1915 “has never been completely translated into modern Turkish” are false. 27 Furthermore,
Taner Akçam cherry picks which parts of the several paragraphs contained in
the document he wishes to share with his readers. This is not a random choice, for it
allows him to claim that the document is

the clearest possible refutation of the official Turkish version of the events of
1915, which insists that the policies toward the Armenians were the result of
the wartime exigencies. On the contrary, Unionist policy was aimed at resolving
the issue of Armenian reforms in a definitive manner. (pp. 136–137)

However, access to the full document would reveal that the relocation of Armenians was
decided upon as a measure against “armed attacks on security forces and armed uprisings”.
The text also states the following (my emphasis):

Unfortunately, while the means to bring about a final solution to this problem
[by reforms] is being worked out, some of the Armenians living in places
close to the battlefields have recently become involved in activities aimed at
creating difficulties for our army in its fight against the enemy to protect the
Ottoman borders. Those Armenians are trying to impede the operations of
the army, and the transfer of supply and ammunition. They are combining
their aspirations and activities with those of the enemy’s and are fighting
against us in the ranks of the enemy. Within the country, they dare to carry
out armed attacks against the military forces and the innocent civilians, to become involved in acts of murder, looting and plundering in the Ottoman
cities and towns, to provide supplies to the enemy’s navy and to inform them
of the places with fortified posts. The conduct of such rebel elements has rendered
it necessary to remove them from the area of military operations and to evacuate the
villages serving as operational bases and shelters for the rebels.

It bears noting that the allusion to the reforms proposed in 1914 is only incidental and not
the reason given by Talat Pasha for the relocation decision.

Taner Akçam also removes the reference to the protection of relocated Armenians,
especially the following:

A decision has been taken to ensure the comfort of those subjects on their way to
places allocated for their resettling. To ensure the subjects arrival at the resettlement
places, and facilitate their rest, and protect of their live [sic.] and properties
on their journey. 28

By every aspect, this letter by Talat Pasha may serve as a clear refutation of Taner
Akçam’s claims.

The third main instance of complete inversion of the meaning of Talat Pasha’s words
by Taner Akçam is his misuse of the telegram sent by the Ottoman Minister of Interior on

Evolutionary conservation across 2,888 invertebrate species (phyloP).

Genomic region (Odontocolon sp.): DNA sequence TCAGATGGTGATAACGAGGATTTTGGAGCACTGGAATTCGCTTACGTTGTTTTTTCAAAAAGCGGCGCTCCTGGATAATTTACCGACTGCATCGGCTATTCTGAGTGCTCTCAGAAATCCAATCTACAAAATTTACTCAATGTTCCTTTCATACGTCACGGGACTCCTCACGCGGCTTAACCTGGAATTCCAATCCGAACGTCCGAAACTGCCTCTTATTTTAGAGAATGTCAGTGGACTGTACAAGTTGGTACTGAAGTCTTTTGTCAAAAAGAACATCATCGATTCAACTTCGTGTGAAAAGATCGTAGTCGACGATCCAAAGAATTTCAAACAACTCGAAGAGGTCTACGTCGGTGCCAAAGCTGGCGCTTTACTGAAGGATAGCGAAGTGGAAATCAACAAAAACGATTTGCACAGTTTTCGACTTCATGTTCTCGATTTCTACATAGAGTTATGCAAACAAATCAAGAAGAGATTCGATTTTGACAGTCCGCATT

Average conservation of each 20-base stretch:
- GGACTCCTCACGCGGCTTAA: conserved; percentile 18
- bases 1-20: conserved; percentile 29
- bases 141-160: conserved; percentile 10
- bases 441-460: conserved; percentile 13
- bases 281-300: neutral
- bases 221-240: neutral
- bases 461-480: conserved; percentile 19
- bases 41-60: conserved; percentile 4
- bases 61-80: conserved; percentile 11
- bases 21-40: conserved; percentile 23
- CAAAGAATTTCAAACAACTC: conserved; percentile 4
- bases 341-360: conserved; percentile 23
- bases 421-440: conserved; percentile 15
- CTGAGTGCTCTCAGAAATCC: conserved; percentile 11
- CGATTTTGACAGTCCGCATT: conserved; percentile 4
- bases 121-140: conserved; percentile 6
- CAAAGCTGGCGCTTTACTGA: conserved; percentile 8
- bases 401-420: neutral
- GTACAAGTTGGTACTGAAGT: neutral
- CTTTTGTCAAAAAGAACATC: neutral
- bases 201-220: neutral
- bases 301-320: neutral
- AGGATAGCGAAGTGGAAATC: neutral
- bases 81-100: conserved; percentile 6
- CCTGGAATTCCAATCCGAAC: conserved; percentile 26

22 July 1915 (p. 210). Once again, Mr Akçam bases his speculations on few words while
cutting out the most relevant part of the source:

Therefore, it is of the utmost importance to enforce the public security in a firm
manner on the border of the province, and especially on the route of the Armenian
convoys, and to avoid any delay in the military transportation and dispatch.
The results of the measures which would be taken should be reported. 29

Falsifying Testimonies

In addition to the fake “Ten Commands”, Taner Akçam relies on two key sources to
“prove” that the “genocide” decision was made in March 1915 and discussed by the
German government: the Memoirs of Halil Mentese and of Arif Cemil Denker. Four
years before the publication of Young Turks’ Crime, Hilmar Kaiser, a supporter of the
“Armenian genocide” label, protested against Mr Akçam’s misquotation (in A Shameful
Act) of Mentese’s Memoirs: the book “says exactly the opposite” of what Taner Akçam
affirms. It says: Taner Akçam’s use of Turkish sources “is totally unscholarly”. 30 Once
again, this criticism was completely unanswered and the same manipulation of the
source is repeated in Young Turks’ Crime, in an even less sophisticated form than in A
Shameful Act. Indeed, Taner Akçam pretends (p. 184):

On March 18 [1915], foreign minister Halil Mentese traveled to Berlin for talks
with the German government on the Armenian deportation. (Finance minister
Cavit Bey, who opposed Ottoman entry into the war, was also in Berlin at this
time but was not trusted in the Armenian matter.) Upon returning at Istanbul,
Mentese was welcomed at the train station by Talat, who greeted him thus: ‘Tell
me, dear Halil, what did you discuss in Berlin regarding the deportation of

On the same page, Mr Akçam affirms: “all this information was reported by Mentese
” in his Memoirs. Firstly, Halil Mentese was not, in March (or even later in
spring) 1915, the Ottoman Minister of Foreign Affairs. He took his position in October; in March, he was still the president of the National Assembly. Secondly, and
more important, Taner Akçam’s summary is, as pointed by Hilmar Kaiser, a complete
inversion of the sense of Mentese’s account. Indeed, the president of the Ottoman
National Assembly does not pretend at all that he was sent to Berlin “for talks with the
German government on the Armenian deportation”. He explains that the goal of his
trip was the supply to the Ottoman Empire of German products through the Balkans.
Nowhere does this Ottoman leader pretend that “Finance minister Cavit Bey was not
trusted in the Armenian matter.” Correspondingly, Mentese does not mention any conversation
about the Armenian issue with the German officials. Right after the question
“Dear Halil, tell me what you spoke in Berlin for this Armenian relocation?” Mentese
quotes the reaction of Talat Pasha to his response:

Dear Halil, I wronged you unfairly. If Halil comes, he would influence my moral
matters, I decided: let me finish this work and let him come after that, it turns
out I was mistaken.

And just after these lines, at the same page, Mentese explains that “one morning” after
this conversation (the date are not provided, but it must be at the beginning of
summer 1915), Talat Pasha told him how sad he was, learning by the governor of
Erzurum that some convoys of relocated Armenians have been attacked. 31 A checking
in the Memoirs of the president of the Ottoman National Assembly clearly shows that: